|Time for a bit of monkey business at the Organ Grinder|
704. Newshouse, Nottingham
With the rather remarkable 'news' that Hull City had won at Nottingham Forest, it was celebration time, and no more fitting place to do it than a building, which in years gone by, used to be where the illiterate would go to have newspaper reports read out to them! Now, our great host in King Billy had said this pub, close to the station, was improving because half of it was now selling beers from an exciting local brewery. He wasn't enamoured by Castle Rock ales (I guess it's what Black Sheep is to us in Yorkshire) but Castle Rock was all I could see and it holds enough of a novelty for me to enjoy a pint of Elsie Mo, whilst Dad had a guest. Speaking of Dad, I hadn't seen him for 15 minutes and it turned out he was having a rare but momentous pub poo, a fact I'm sure he won't mind me sharing in the public domain to add colour and life to my blog. It gave me chance to observe what a cosy, lounge-like no frills pub this was, splendid in it's own way and very different from most Nottingham pubs, you'd never have guessed you were in the city centre from the calming atmosphere.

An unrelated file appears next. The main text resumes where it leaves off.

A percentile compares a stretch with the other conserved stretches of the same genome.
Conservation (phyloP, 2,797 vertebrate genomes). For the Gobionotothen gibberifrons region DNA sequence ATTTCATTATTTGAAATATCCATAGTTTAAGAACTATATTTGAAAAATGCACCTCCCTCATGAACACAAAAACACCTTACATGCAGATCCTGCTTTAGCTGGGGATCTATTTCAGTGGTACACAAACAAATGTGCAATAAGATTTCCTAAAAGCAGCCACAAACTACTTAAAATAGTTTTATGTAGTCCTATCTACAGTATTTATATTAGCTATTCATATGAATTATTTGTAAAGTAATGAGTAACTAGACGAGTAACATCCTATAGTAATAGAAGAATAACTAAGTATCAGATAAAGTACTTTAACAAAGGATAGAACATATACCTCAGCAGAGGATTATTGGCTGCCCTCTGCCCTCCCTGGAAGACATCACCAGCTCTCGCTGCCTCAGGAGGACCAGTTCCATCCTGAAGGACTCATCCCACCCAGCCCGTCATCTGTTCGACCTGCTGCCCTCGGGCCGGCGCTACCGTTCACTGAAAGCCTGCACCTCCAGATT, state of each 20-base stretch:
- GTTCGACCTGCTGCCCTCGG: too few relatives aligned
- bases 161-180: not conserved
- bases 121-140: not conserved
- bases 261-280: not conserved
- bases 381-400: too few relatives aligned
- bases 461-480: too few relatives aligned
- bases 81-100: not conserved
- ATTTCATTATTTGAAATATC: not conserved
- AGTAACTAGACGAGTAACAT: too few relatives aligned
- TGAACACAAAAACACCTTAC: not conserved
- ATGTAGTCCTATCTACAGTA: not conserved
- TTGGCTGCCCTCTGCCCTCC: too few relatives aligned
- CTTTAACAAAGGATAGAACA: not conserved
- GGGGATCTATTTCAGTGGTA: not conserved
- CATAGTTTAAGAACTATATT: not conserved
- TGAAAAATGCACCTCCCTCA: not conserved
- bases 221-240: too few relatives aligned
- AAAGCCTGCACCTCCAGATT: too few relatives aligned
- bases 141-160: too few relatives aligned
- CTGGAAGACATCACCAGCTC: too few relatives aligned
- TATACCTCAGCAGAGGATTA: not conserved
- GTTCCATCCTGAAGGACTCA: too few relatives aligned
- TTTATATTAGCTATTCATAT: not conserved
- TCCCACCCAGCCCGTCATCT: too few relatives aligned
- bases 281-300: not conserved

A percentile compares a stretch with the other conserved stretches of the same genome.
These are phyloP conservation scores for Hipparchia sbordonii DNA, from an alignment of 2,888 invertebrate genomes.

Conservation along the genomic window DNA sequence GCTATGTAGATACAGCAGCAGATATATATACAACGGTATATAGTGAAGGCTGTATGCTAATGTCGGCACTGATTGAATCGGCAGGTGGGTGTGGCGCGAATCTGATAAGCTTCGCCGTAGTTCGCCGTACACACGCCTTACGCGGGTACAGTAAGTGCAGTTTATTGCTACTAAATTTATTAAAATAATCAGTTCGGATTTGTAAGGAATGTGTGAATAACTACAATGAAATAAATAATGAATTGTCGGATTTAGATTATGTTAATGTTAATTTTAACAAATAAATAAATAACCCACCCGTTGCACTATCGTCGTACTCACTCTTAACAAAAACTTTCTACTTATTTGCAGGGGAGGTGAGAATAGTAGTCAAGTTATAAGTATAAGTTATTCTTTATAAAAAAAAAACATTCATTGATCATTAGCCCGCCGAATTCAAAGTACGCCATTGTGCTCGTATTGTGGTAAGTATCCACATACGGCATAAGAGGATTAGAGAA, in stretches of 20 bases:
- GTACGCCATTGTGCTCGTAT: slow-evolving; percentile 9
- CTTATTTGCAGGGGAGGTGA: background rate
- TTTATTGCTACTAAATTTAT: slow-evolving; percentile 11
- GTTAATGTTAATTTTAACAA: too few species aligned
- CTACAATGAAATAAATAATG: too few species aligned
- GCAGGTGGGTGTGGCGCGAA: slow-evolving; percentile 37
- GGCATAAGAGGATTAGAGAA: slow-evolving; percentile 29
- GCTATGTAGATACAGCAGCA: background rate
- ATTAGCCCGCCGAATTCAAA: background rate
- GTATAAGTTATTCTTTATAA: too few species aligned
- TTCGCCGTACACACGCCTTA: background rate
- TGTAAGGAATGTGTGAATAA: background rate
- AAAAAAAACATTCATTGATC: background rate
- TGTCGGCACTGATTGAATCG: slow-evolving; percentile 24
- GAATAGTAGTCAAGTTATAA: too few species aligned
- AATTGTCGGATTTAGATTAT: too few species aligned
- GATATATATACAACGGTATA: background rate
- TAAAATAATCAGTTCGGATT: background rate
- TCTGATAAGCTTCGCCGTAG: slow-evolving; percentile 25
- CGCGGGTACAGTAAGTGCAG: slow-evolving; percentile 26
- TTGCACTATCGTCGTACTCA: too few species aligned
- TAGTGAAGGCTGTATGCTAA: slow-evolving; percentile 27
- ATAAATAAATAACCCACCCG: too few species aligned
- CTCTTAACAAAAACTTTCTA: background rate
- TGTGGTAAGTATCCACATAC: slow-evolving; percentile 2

|Dad gets ready to celebrate at the Newshouse!|
|Original pub sign from the Falcon Inn|